The fact sheet linked below provides a brief overview of the requirements. For full scoping and technical requirements of the building standards for electric vehicle charging stations, please refer to the full text of the California Building Code regulations at Building Standards Commission (Part 2, Volume 1). The building code amendments include provisions in Chapter 2 (Definitions) and Chapter 11B (Accessibility to Public Buildings, Public Accommodations, Commercial Buildings and Public Housing).
Construction law is quite difficult, and takes experienced professional expertise. The Division of the State Architect functions as a building oversight agency on state-funded construction projects, and can only direct you to general resources at your local building department. If DSA is the jurisdictional authority, our "California Access Compliance Reference Manual" has all of the building code accessibility regulations and policies used on projects under DSA approval authority. The Manual is available as a free download as an Adobe Acrobat (PDF) file. The Manual is also available in hardcopy at technical bookstores throughout California.
CBC Chapter 11B accessibility provisions for EVCS apply when a project consists of one or more electric vehicle charging spaces served by an electric vehicle charger or other charging equipment. Where the project does not provide charging equipment the code does not require the provision of accessible routes or other vehicle space accessibility requirements. However, it is good practice to notify the owner or owner’s representative of any additional code requirements that will be triggered by the later installation of charging equipment. The owner can use this information to determine the sequence and extent of work to be included in each phase of the project.
This particular lawsuit amounted to nothing more than a shakedown for cash, as the current laws would make it difficult to win the suit in court (more about this later) but it prompted me to dive deeper into the issue of ADA compliance. Through my research, I discovered there are some new laws on the horizon that could make ADA compliance mandatory, which means web designers and digital marketers need to know how to prepare.
Where EVCS are installed at facilities where vehicle fueling, recharging, parking or storage is NOT a primary function, compliance with Section 11B-202.4 is NOT required (see Section 11B-202.4 Exception 10). These types of facilities include shopping centers, individual stores and office buildings. While parking is frequently provided at these types of facilities, parking is not the primary function – shopping or conducting business is the primary function at these facilities.
Barden v. The City of Sacramento, filed in March 1999, claimed that the City of Sacramento failed to comply with the ADA when, while making public street improvements, it did not bring its sidewalks into compliance with the ADA. Certain issues were resolved in Federal Court. One issue, whether sidewalks were covered by the ADA, was appealed to the 9th Circuit Court of Appeals, which ruled that sidewalks were a "program" under ADA and must be made accessible to persons with disabilities. The ruling was later appealed to the U.S. Supreme Court, which refused to hear the case, letting stand the ruling of the 9th Circuit Court.[62][63]

The ADA has been criticized on the grounds that it decreases the employment rate for people with disabilities[48] and raises the cost of doing business for employers, in large part due to the additional legal risks, which employers avoid by quietly avoiding hiring people with disabilities. Some researchers believe that the law has been ineffectual.[49] Between 1991 (after the enactment of the ADA) and 1995, the employment rate of men with disabilities dropped by 7.8% regardless of age, educational level, or type of disability, with the most affected being young, less-educated and mentally disabled men.[50] Despite the many criticisms, a causal link between the ADA and declining disabled employment over much of the 1990s has not been definitively identified.[51]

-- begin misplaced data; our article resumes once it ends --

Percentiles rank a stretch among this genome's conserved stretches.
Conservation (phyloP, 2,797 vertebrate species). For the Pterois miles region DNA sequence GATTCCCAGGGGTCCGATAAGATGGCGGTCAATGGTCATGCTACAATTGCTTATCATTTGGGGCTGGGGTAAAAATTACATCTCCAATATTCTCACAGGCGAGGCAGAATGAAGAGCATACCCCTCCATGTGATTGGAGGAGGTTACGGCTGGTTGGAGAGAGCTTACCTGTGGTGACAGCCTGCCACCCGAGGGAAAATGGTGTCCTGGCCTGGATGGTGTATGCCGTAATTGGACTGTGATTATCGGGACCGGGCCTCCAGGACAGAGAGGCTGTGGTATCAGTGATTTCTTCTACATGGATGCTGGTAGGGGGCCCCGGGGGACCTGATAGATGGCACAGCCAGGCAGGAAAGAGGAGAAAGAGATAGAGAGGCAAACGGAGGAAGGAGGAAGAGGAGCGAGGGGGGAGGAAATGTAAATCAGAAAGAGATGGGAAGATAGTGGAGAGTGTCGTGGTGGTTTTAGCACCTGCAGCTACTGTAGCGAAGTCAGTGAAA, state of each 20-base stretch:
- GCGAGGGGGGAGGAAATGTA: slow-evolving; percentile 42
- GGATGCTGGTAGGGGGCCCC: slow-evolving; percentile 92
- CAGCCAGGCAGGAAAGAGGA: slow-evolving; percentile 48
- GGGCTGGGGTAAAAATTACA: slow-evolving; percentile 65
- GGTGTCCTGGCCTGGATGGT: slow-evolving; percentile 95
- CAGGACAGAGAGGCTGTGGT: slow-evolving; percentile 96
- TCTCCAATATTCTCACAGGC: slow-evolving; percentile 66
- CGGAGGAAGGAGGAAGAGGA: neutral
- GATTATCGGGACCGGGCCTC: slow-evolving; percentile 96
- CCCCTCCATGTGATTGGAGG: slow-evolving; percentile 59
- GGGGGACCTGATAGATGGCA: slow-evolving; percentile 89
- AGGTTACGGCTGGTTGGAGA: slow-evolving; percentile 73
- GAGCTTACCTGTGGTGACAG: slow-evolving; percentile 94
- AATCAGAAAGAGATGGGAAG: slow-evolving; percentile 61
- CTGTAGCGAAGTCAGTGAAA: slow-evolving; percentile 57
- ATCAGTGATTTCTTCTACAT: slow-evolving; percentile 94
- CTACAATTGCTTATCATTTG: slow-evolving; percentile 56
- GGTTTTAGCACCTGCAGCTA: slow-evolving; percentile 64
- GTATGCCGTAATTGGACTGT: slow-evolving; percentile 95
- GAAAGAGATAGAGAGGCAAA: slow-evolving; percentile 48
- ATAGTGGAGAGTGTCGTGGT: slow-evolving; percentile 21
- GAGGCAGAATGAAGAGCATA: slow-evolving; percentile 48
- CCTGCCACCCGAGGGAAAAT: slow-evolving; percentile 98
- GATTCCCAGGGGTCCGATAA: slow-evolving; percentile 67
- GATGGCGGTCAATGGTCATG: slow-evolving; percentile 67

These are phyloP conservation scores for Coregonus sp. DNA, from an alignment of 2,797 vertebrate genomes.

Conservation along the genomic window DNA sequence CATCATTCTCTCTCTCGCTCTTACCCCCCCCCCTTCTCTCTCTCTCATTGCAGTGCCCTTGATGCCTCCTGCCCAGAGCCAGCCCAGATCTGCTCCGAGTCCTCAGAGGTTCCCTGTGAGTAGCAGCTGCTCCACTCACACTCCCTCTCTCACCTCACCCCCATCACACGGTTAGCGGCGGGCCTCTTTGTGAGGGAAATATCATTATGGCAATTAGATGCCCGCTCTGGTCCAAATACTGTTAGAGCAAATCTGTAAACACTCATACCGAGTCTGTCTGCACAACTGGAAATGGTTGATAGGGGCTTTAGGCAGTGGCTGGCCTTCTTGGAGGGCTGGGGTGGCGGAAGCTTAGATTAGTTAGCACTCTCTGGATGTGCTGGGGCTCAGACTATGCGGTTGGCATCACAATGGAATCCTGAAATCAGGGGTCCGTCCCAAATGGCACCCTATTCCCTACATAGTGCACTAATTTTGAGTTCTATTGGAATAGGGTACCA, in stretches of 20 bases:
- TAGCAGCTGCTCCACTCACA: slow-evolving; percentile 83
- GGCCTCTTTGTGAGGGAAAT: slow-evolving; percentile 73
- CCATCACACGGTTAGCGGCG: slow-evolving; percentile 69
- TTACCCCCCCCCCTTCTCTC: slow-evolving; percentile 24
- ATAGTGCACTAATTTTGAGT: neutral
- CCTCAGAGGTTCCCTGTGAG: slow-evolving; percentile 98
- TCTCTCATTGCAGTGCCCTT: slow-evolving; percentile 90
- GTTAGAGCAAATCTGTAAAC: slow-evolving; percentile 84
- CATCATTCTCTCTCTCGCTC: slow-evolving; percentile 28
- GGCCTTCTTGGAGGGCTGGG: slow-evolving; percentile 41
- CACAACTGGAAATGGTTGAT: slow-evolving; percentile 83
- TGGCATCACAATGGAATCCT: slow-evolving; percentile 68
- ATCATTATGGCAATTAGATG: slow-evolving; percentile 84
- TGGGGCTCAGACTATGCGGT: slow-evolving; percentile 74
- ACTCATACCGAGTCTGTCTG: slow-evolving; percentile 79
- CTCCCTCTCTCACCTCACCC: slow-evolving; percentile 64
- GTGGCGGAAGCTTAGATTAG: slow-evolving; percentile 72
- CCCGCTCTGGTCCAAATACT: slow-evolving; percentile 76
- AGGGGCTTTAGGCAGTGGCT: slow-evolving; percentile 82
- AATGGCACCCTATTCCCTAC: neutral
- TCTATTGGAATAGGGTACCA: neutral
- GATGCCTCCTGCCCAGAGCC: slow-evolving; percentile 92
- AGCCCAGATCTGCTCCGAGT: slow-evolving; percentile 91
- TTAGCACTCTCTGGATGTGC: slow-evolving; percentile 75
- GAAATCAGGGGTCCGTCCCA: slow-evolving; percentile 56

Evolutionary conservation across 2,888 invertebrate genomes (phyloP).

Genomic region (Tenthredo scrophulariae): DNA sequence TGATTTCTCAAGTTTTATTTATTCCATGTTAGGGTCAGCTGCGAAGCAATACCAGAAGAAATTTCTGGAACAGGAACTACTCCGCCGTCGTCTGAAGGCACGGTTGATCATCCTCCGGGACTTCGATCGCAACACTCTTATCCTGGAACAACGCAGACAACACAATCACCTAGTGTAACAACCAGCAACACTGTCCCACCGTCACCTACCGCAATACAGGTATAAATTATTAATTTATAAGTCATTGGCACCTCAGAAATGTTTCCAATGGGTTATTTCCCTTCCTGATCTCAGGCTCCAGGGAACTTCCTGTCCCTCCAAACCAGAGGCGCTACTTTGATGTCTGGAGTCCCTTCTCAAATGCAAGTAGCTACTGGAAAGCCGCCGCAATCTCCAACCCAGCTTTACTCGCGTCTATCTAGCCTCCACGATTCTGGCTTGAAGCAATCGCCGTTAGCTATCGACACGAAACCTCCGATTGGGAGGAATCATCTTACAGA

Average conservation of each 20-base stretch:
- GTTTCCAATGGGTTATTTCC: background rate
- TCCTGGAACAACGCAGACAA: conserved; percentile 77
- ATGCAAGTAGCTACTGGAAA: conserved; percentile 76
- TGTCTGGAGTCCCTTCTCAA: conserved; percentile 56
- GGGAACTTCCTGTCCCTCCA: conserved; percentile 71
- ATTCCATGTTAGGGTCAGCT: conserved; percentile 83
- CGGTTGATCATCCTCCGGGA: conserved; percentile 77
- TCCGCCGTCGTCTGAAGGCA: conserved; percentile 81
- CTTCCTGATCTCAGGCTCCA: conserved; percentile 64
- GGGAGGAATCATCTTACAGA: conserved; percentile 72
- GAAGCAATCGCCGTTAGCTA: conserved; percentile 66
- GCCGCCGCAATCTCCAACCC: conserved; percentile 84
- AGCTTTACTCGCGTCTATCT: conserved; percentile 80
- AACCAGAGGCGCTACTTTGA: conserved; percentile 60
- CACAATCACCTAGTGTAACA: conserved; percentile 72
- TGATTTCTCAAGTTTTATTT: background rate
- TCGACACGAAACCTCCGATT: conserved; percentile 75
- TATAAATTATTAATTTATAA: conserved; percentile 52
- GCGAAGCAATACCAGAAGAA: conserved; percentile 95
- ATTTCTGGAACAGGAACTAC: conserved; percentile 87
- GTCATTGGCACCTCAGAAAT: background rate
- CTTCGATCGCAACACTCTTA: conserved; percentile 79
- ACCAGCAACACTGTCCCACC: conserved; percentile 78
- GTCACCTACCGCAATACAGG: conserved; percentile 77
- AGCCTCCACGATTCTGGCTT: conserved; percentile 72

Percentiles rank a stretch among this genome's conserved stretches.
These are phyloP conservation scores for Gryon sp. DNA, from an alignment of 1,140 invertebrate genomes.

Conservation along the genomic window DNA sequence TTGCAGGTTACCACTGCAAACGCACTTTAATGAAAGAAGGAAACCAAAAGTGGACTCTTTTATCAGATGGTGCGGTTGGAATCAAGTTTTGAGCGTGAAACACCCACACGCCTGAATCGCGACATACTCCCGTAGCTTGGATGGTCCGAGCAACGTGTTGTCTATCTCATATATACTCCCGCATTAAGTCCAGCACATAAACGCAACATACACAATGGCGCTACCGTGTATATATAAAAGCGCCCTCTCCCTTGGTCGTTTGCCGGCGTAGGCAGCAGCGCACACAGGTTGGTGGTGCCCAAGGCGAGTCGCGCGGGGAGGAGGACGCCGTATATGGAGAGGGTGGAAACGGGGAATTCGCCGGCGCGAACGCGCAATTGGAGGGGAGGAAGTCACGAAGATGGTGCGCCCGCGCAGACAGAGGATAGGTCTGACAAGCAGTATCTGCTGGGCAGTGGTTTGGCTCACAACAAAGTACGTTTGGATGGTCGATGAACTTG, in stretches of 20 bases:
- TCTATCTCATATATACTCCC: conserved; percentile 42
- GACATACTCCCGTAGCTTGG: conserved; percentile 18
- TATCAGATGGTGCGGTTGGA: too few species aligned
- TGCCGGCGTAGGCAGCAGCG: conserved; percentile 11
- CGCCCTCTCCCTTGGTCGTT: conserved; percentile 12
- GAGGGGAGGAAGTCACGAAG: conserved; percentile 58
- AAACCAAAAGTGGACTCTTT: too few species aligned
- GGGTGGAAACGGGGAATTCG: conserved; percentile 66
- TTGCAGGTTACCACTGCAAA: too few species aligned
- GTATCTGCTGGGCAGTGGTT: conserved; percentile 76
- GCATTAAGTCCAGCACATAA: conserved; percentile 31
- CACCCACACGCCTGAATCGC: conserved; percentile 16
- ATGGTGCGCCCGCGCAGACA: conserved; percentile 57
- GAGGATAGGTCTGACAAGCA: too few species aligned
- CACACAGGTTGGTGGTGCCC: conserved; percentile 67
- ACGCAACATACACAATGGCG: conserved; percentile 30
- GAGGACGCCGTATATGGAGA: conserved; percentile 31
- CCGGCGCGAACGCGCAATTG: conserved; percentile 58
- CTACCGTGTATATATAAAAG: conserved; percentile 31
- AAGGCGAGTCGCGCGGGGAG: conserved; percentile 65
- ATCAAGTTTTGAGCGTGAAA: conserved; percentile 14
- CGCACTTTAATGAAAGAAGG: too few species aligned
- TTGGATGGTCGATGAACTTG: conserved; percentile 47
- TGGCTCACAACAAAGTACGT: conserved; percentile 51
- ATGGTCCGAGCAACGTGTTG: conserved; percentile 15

The Department is evaluating whether promulgating regulations about the accessibility of Web information and services are necessary and appropriate. Such an evaluation will be informed by an additional review of data and further analysis. The Department will continue to assess whether specific technical standards are necessary and appropriate to assist covered entities with complying with the ADA.
About our methodology:  Our 2018 numbers are based on searches using keywords of data from the Courthouse News Services.  Thus, it is possible that there are some website accessibility cases that were not captured in the searches if their descriptions did not include the keywords.  We then review the thousands of entries manually to remove lawsuits that may be about websites but are not about a website’s accessibility to a user with a disability.  For example, there were a number of lawsuits in 2018 brought by plaintiffs with mobility disabilities alleging that the reservations websites of hotels did not provide adequate information about the accessibility of hotel facilities.  We also removed a number of lawsuits brought against state and local government entities under Title II of the ADA for having inaccessible websites.
The new CBC accessibility requirements for EVCS specifically identify that each EVCS, whether or not accessible, provided with a point-of-sale device must provide a tactilely discernable numerical keypad, like a push-button telephone keypad or some other technology such as RFID, biometric fingerprint or other mechanism that allows access and privacy (see CBC Section 11B-707.9.1).